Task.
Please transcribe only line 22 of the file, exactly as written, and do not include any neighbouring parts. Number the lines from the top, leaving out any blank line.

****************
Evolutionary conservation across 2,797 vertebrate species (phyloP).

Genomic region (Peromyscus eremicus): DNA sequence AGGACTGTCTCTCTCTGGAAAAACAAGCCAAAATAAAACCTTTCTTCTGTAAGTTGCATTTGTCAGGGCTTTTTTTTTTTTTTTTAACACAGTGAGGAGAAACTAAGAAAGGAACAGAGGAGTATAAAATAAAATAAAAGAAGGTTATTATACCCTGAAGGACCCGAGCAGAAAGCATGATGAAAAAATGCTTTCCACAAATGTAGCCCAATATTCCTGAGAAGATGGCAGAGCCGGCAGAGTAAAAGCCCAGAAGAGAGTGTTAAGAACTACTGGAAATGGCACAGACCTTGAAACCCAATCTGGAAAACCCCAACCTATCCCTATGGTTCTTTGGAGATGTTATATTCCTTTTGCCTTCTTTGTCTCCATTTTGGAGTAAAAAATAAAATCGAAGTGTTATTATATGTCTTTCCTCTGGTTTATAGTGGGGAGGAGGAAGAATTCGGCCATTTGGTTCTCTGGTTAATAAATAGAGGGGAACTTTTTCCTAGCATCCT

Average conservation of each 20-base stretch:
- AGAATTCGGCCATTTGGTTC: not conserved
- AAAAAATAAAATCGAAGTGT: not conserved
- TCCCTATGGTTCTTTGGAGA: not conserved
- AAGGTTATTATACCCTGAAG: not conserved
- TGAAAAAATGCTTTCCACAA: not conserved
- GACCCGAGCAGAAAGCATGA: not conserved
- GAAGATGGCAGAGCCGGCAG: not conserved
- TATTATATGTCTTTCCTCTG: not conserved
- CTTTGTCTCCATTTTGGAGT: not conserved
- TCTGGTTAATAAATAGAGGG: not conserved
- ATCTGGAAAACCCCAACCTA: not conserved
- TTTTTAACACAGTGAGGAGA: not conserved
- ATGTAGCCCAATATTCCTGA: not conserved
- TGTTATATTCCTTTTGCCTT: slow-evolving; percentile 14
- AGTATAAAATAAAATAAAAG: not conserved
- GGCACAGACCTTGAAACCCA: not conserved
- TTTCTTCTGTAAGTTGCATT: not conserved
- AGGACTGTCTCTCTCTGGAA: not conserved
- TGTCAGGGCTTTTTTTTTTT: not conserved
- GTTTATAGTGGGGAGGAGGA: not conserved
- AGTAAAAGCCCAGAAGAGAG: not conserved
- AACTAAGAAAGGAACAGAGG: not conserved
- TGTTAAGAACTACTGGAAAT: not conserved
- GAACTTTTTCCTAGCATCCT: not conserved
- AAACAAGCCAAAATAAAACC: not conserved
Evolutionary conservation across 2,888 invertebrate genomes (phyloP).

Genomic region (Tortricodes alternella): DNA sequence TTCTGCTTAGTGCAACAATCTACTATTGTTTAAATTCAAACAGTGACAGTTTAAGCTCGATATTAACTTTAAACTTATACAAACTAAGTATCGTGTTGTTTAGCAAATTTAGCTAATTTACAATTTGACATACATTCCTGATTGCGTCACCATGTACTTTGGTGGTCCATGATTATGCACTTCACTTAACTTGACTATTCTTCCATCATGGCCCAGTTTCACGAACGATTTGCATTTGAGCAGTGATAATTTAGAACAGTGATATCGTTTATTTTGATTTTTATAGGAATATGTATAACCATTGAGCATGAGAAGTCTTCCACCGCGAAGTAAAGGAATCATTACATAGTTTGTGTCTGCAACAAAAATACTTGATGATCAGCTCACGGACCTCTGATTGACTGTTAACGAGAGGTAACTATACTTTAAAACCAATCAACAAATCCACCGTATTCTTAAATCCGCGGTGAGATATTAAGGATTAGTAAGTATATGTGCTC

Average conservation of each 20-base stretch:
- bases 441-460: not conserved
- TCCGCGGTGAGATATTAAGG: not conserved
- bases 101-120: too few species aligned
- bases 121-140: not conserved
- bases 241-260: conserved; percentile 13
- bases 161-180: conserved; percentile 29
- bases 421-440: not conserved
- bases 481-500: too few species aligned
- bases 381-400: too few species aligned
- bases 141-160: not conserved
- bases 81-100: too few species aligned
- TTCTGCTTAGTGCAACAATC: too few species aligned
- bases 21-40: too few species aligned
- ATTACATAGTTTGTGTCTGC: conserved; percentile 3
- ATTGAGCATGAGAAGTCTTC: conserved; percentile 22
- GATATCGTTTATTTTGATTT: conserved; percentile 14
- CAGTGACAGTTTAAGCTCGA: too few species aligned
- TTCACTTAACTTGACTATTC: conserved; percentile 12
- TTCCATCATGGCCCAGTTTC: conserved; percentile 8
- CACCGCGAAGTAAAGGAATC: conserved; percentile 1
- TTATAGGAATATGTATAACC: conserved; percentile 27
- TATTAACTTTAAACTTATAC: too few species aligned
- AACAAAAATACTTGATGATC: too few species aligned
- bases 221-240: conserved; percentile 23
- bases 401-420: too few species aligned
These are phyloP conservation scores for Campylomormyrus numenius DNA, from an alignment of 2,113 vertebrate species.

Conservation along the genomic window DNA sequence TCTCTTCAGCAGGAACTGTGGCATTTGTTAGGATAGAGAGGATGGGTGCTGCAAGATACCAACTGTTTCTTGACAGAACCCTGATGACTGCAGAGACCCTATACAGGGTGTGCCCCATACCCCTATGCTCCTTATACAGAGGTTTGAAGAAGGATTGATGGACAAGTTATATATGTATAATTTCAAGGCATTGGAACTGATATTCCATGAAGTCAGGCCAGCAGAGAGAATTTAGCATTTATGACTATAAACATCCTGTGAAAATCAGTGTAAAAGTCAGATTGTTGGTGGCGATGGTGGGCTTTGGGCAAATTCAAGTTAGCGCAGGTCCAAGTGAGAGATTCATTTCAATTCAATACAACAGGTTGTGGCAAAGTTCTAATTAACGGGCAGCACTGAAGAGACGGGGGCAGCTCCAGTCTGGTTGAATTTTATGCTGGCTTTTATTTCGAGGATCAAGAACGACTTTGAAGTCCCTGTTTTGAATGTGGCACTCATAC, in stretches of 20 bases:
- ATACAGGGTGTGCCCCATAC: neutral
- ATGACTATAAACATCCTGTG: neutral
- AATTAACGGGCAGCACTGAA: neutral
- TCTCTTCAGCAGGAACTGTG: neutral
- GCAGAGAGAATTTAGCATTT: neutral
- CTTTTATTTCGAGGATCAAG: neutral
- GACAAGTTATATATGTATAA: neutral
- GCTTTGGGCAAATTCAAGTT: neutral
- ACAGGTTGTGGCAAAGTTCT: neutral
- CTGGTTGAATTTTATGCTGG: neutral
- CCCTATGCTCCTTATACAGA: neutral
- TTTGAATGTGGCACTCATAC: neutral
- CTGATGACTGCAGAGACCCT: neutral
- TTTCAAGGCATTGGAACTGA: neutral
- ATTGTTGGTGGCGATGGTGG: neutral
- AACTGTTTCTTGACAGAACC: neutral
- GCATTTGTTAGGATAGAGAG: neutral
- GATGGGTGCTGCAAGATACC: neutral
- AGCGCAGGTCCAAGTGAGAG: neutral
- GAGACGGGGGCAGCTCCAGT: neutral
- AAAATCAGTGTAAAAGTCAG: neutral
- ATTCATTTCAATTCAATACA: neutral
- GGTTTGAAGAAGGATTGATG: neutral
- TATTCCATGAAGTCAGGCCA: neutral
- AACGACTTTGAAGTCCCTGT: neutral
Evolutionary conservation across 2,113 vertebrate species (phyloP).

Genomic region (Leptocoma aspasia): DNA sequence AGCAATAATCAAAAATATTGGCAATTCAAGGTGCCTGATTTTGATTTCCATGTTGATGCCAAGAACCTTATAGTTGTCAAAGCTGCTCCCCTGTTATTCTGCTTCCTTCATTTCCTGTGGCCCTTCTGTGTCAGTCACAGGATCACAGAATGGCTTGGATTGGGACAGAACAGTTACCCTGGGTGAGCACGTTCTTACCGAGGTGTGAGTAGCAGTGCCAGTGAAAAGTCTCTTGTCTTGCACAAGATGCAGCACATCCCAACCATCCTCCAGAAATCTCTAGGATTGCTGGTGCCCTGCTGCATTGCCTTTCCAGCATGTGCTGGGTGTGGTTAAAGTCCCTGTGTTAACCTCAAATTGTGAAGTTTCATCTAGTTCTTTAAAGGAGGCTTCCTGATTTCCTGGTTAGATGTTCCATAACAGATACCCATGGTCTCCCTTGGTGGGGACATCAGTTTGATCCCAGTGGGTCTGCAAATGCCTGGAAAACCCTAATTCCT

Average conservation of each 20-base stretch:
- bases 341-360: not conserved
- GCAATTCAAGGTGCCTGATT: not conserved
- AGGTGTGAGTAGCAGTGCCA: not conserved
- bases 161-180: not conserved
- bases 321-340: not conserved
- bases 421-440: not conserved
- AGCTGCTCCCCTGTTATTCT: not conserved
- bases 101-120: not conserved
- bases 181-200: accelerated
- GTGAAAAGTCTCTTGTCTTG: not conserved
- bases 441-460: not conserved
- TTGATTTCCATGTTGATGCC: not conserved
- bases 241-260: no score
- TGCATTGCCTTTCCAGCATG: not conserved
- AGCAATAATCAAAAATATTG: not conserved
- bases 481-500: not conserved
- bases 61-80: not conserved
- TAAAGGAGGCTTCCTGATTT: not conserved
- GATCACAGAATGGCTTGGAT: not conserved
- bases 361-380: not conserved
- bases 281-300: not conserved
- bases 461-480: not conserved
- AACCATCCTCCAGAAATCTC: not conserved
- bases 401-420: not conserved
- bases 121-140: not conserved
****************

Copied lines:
- TGTCAGGGCTTTTTTTTTTT: not conserved